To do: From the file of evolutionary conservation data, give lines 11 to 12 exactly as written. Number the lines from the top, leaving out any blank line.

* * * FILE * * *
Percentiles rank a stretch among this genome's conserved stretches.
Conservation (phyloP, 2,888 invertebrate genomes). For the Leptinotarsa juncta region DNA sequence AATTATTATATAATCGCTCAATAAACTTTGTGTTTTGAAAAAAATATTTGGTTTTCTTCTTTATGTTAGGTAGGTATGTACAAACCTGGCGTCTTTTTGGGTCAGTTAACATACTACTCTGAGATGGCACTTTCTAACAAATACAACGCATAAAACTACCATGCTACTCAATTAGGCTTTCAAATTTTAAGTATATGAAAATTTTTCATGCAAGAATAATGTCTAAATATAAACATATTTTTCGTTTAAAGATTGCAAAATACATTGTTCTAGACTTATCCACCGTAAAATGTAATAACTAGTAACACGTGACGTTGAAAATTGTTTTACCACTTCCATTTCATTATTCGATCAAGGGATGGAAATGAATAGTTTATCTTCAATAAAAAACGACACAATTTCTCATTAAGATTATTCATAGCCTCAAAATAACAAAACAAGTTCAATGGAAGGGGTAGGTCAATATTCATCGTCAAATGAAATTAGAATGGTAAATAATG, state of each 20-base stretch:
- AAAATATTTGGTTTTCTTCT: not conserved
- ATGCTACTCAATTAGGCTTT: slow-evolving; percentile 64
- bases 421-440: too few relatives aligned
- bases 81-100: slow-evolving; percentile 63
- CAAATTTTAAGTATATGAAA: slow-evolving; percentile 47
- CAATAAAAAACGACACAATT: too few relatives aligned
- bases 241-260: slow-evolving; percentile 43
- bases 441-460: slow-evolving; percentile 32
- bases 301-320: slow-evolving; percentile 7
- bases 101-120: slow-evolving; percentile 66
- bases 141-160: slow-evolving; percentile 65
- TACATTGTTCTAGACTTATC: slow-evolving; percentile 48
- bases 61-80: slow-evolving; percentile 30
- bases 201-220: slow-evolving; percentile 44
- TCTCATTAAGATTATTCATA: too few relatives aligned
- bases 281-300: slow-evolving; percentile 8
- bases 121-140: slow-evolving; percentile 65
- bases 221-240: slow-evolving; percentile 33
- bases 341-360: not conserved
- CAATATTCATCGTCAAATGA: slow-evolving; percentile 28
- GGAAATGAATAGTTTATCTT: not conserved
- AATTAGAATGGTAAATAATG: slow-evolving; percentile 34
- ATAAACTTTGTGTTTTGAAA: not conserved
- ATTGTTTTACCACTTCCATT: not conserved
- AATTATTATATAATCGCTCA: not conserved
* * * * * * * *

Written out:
- bases 301-320: slow-evolving; percentile 7
- bases 101-120: slow-evolving; percentile 66